Placing new obstacles between voters and the ballot box will not protect the integrity of an election system in which Mainers can take pride.

Requiring voters to produce photo identification at the polls would waste resources and stifle participatory democracy in the guise of solving a problem that doesn’t exist, as more than a dozen speakers suggested Aug. 23 during the first in a series of public forums hosted by a five-member commission appointed in May to explore ways to improve the state’s election system.

Legitimate voter turnout in the Pine Tree State consistently ranks at or near the top nationally, and recent research into alleged voter fraud in Maine and nationally reveals remarkably few irregularities.

The data from both sides in the debate on whether to tighten student residency rules or to require photo identification at polling places — including a 2011 study ordered by Secretary of State Charlie Summers — provide ample evidence to show that Maine’s municipal poll workers handle elections efficiently, reliably and with great precision. They treat seriously the public trust invested in them and protect it diligently.

Adding new polling place mandates such as the government-issued photo identification laws adopted by some states would unnecessarily burden election clerks and complicate a voting process that should be easy and direct.

More important, requiring photo identification or forcing poll workers to more aggressively challenge voters to meet legal residency definitions would disproportionately harm segments of the population already threatened with disenfranchisement.

Studies by the Brennan Center for Justice show that as many as 11 percent of eligible voters don’t possess government-issued photo ID cards — and face major barriers to acquiring them. For more than one in 10 Americans, showing a photo ID isn’t as simple as reaching into a wallet and pulling out a license.

As older Mainers, women whose names changed as a result of marriage or divorce, people with disabilities, people of color, low-income voters or homeless shelter guests eloquently told the commission on Aug. 23, they aren’t new voters. In many cases, they’re people who’ve voted for decades but who no longer possess valid driver’s licenses or who never had need of a passport. The cost of procuring birth certificates or other documents the government requires before issuing a photo ID poses a hardship. In essence, it indirectly charges a fee for voting.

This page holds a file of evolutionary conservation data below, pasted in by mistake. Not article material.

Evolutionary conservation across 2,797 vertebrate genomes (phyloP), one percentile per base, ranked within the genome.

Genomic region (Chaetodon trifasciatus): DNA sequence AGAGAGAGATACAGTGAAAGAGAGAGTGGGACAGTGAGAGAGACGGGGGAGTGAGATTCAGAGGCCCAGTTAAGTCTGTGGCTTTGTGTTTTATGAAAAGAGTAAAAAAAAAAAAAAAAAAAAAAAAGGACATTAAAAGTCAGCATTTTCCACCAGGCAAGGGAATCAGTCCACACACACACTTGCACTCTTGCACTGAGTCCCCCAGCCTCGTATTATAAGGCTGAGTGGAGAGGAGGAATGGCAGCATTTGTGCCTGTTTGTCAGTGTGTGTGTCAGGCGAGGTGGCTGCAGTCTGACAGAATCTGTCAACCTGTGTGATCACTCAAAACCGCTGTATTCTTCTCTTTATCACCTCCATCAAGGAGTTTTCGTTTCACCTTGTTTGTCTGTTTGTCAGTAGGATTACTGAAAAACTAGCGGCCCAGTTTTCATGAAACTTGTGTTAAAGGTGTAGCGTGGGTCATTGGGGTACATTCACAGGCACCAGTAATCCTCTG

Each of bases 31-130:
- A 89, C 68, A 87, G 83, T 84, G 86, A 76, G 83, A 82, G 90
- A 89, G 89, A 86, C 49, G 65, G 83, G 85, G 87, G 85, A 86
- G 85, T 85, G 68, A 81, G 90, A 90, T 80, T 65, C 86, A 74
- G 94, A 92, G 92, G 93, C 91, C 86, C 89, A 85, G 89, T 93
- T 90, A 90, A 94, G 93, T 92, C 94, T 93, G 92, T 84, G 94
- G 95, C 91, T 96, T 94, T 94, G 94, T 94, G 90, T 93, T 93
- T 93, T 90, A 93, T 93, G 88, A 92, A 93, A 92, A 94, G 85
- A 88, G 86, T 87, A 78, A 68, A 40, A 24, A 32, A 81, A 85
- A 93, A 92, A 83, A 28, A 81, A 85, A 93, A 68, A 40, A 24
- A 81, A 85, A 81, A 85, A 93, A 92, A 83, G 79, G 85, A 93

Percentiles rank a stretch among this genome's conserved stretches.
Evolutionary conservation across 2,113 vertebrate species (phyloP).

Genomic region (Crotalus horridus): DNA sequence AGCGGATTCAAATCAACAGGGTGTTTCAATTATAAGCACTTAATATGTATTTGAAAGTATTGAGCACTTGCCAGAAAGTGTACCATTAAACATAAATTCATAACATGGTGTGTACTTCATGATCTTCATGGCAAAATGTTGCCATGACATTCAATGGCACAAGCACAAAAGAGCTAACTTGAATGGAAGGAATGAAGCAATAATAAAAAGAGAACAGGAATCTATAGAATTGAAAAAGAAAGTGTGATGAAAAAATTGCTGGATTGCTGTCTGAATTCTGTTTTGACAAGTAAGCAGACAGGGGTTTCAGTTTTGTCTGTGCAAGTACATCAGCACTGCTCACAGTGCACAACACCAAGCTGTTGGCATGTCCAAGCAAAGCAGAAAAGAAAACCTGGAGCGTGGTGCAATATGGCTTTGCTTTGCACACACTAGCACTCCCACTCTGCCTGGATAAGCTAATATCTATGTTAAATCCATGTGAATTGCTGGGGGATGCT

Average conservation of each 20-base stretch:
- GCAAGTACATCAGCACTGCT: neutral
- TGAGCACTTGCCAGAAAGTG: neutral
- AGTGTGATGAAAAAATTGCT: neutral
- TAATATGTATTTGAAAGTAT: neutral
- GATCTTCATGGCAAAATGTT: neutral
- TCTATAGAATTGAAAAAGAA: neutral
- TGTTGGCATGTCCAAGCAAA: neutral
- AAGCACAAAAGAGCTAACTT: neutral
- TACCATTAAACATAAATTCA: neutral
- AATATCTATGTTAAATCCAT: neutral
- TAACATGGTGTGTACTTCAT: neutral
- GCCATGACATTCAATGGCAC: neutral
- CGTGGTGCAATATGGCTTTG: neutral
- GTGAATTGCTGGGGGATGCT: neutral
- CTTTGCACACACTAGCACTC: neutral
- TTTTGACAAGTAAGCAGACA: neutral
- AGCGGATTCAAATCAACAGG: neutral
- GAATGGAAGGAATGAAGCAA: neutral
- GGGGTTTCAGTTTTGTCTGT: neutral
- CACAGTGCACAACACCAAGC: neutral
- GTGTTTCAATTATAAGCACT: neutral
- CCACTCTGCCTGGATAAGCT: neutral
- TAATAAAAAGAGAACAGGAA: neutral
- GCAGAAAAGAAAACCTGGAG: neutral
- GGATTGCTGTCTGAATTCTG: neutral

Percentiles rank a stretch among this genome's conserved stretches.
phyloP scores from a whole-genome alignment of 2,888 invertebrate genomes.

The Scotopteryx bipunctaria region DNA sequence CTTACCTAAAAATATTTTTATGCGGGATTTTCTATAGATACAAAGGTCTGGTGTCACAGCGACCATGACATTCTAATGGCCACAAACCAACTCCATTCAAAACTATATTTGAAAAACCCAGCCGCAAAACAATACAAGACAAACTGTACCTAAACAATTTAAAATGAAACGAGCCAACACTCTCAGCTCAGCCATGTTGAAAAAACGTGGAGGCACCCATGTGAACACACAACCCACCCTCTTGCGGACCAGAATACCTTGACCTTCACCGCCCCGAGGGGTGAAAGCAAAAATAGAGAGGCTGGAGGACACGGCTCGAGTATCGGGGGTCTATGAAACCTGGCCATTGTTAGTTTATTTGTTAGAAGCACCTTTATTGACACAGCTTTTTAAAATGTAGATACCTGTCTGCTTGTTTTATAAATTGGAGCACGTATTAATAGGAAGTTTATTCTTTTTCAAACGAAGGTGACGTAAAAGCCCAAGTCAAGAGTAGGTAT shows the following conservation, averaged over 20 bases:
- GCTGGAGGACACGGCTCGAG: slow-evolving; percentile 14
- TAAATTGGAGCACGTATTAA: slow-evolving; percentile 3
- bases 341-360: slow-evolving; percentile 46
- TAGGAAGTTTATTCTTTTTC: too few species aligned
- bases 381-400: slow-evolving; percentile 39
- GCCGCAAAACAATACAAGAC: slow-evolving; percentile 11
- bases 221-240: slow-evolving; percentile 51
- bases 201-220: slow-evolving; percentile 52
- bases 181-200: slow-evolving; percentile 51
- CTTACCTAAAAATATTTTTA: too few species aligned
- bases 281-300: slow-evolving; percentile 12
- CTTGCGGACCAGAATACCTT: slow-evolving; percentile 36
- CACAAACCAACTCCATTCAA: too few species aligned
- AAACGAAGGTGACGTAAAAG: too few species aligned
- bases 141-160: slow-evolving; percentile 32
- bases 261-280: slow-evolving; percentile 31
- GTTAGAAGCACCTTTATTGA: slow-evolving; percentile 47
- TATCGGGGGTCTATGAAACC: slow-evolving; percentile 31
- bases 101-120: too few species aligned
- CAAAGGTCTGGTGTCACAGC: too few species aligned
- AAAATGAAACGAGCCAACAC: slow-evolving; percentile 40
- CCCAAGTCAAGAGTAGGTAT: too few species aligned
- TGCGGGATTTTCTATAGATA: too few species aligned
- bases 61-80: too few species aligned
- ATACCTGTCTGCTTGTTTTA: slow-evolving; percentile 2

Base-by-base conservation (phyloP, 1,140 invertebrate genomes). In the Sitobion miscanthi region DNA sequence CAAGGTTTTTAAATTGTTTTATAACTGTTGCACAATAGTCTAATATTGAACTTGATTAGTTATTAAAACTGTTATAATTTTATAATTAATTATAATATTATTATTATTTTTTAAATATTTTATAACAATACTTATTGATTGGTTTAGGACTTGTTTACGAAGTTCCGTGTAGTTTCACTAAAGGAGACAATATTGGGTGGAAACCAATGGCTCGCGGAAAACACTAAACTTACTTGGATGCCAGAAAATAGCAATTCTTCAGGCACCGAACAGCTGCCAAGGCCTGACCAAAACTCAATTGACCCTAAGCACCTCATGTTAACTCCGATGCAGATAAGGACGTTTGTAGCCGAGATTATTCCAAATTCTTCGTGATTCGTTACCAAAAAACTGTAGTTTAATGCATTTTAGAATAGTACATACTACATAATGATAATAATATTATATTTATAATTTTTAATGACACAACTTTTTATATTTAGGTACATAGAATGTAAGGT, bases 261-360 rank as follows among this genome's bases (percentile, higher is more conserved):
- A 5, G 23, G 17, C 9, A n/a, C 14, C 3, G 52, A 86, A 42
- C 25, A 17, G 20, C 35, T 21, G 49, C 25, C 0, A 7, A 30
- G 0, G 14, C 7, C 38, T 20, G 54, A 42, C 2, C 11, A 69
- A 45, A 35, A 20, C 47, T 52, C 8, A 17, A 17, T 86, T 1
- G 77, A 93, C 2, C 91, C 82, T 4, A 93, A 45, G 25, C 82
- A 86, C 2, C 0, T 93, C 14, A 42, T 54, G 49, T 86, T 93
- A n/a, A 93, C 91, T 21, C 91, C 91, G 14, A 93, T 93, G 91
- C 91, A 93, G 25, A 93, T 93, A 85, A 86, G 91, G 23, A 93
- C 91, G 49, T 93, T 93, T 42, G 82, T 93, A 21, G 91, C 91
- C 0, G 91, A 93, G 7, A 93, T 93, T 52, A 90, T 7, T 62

The National Association for the Advancement of Colored People describes casting a ballot as “the nation’s great equalizer because it is one of the few instances in which our voice, opinions, and the legacy we seek to leave future generations, readily crosses the expansive divide that is race and class in this country.”

Beyond affirming that fundamental principle of what Thomas Jefferson in 1801 described as “the elective franchise” and “the only legitimate foundation of any government,” promoting full access to the polls has a practical application.

“To be able to vote keeps you connected to your community,” said Thomas Ptacek of Homeless Voices for Justice.

Polling places in Maine must remain accessible, and requiring a photo ID to vote puts that accessibility at risk. More people should be exercising their right to vote, not fewer.